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MDC 23: Breaking Down the Coding and Documentation Complexities

By Leigh Poland

May 15, 2024

Medical professionals understand the significance of accurate coding and documentation. One area of coding that facility coders struggle with accuracy are accounts that are coded to Major Diagnostic Categories (MDC) 23. MDC 23 is defined as factors influencing health status and other contacts with health services. This particular MDC is a high-error-prone MDC and has coders faced with many challenges related to coding and documentation.

When it comes to medical coding for signs and symptoms, it is important to define the principal diagnosis (PDX), particularly when a patient is admitted for a symptom or sign or an ill-defined condition. The related code for the definitive diagnosis should be assigned as the PDX. If there is no established diagnosis, only the signs and symptoms that are available at the highest level of certainty should be assigned.

For example, if a patient is admitted with a coma due to poisoning by heroin, the poisoning code would be assigned first based on the Chapter 19 ICD-10-CM guidelines for poisoning, followed by any manifestations that the patient might be experiencing from that poisoning, such as coma. Similarly, if a patient is admitted with syncope and there is a definitive diagnosis of third-degree atrioventricular (AV) block, the AV block should be assigned as the PDX instead of syncope based upon the Chapter 18 ICD-10-CM guidelines for symptoms, signs, and abnormal clinical and laboratory findings.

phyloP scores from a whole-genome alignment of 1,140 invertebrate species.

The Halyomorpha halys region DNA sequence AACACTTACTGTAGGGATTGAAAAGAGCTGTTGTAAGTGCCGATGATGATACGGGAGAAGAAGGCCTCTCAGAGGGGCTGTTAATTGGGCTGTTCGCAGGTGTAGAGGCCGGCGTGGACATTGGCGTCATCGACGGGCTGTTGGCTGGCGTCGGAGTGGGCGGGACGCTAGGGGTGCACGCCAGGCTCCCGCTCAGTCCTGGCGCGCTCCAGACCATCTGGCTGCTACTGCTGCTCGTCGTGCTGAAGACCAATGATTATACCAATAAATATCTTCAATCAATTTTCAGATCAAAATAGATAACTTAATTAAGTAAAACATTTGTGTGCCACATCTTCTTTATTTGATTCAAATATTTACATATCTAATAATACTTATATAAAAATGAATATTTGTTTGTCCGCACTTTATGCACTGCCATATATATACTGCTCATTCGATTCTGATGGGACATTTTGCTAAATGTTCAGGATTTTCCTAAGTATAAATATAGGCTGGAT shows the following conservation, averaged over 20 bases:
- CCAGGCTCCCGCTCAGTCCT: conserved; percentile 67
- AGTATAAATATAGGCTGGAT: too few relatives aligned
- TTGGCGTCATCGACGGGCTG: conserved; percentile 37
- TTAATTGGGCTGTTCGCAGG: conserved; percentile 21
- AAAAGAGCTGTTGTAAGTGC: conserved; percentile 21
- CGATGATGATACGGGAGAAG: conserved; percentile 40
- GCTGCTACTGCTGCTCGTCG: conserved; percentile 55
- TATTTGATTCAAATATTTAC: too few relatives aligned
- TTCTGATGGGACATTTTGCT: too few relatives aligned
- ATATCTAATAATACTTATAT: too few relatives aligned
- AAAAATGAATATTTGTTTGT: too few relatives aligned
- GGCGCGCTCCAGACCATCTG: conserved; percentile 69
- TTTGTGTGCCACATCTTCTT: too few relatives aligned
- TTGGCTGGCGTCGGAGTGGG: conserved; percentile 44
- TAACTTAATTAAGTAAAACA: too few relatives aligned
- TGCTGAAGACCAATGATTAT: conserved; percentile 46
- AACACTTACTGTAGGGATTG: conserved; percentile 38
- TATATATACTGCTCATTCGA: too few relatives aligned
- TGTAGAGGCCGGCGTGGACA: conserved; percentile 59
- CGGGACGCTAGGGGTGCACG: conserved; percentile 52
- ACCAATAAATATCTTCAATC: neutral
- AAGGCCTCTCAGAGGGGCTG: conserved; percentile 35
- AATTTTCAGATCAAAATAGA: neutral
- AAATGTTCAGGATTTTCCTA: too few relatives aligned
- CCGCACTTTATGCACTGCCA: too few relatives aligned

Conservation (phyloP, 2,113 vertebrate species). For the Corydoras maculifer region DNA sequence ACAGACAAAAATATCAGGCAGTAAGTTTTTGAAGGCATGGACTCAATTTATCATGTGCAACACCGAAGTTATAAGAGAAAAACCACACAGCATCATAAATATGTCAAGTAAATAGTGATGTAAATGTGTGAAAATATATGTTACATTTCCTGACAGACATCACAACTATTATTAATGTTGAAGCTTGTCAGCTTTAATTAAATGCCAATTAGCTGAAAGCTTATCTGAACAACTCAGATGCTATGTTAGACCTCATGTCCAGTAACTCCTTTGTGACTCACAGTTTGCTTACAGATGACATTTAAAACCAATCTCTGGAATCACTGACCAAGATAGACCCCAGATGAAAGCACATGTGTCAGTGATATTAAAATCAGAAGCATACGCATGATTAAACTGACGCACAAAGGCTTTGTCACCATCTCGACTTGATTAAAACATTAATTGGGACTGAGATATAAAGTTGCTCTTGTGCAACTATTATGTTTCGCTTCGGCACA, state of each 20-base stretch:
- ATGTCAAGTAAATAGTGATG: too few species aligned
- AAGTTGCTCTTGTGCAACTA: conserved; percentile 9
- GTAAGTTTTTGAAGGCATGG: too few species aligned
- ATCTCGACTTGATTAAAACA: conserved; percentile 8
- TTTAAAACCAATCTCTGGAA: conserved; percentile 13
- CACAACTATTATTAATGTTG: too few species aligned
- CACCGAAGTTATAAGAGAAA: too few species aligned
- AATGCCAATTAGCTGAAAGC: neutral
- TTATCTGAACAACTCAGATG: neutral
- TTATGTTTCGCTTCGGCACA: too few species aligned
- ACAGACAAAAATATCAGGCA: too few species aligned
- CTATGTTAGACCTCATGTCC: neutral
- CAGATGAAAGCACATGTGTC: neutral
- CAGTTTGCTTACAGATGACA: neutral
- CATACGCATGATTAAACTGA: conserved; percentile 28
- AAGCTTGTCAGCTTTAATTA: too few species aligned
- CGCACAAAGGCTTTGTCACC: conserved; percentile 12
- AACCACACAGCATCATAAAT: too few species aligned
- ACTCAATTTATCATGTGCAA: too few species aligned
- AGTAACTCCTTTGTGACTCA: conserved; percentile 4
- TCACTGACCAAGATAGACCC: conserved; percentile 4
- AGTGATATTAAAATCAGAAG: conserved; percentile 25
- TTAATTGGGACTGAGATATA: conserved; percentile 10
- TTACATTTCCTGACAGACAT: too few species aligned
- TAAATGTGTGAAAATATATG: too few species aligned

Mdc 23 Breaking Down The Coding

Common Medical Coding Scenarios

There are certain situations in which a symptom code from chapter 18 of the ICD-10-CM guidelines can be correctly designated as the PDX. These include:

  • Presenting signs or symptoms, and no definitive diagnosis can be made
  • Patient is referred elsewhere for further study or treatment before a diagnosis can be made
  • Symptom is treated in an outpatient setting without additional workup required to arrive at a more definitive diagnosis
  • Provisional diagnosis of a sign or symptom is made and the patient fails to return for further investigation or care
  • Residual late effect is the reason for admissions, and the Alphabetic Index directs the coder to an alternative sequencing
  • A more precise diagnosis cannot be made for any other reason

When it comes to treatment, physical therapy (PT), occupational therapy (OT), and speech therapy (ST) codes group to MS-DRG 945 and 946 when reported as the PDX alongside certain diagnoses, such as altered mental status, malaise, and fatigue, edema, cachexia, and abnormal blood findings. These therapy procedures are used to help patients get back to their normal baseline.

Additionally, code Z48.8 or Z44.9 is used for fitting adjustment of other or an unspecified external prosthetic device. All other aftercare codes should be grouped to DRG 559-561.

As a best practice regarding documenting signs and symptoms related to DRG 948, check whether any etiology for the symptom is documented and linked to each other. If it is, the etiology should be assigned as the PDX.